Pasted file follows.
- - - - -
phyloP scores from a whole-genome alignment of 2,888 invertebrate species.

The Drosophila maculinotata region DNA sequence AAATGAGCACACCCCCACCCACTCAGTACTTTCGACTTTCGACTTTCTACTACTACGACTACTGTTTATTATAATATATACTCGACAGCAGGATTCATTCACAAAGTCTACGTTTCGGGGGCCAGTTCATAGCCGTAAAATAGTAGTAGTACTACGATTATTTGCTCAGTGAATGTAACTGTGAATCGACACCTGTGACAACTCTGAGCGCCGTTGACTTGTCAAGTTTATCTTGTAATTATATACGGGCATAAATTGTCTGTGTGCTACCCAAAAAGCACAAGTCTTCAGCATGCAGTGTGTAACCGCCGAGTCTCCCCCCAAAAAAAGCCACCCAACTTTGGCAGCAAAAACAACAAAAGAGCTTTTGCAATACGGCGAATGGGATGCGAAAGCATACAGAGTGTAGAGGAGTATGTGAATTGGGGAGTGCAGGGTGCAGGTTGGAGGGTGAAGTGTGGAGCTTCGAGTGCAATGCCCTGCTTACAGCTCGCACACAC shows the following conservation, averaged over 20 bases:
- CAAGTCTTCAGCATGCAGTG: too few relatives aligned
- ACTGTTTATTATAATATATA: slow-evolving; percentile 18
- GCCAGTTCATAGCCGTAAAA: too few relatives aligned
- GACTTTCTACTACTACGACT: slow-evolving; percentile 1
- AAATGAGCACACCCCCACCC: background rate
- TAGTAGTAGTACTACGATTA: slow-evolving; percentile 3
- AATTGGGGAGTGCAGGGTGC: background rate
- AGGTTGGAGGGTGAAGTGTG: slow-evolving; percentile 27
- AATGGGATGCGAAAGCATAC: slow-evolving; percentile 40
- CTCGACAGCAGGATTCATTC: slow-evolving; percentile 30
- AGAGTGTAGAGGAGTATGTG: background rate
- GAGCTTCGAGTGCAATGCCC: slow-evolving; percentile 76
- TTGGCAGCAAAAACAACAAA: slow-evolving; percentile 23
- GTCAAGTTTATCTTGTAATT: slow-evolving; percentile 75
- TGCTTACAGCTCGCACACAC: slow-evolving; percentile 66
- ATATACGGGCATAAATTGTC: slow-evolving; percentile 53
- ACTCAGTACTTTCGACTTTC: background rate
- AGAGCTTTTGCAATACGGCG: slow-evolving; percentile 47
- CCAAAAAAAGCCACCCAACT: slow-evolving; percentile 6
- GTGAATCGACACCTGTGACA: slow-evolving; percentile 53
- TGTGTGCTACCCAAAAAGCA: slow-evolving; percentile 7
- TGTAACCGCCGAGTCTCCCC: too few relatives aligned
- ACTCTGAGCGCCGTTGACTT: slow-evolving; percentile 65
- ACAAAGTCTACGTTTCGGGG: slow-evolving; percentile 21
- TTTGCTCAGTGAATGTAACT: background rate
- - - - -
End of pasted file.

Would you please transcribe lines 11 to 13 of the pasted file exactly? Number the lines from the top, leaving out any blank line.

- AATGGGATGCGAAAGCATAC: slow-evolving; percentile 40
- CTCGACAGCAGGATTCATTC: slow-evolving; percentile 30
- AGAGTGTAGAGGAGTATGTG: background rate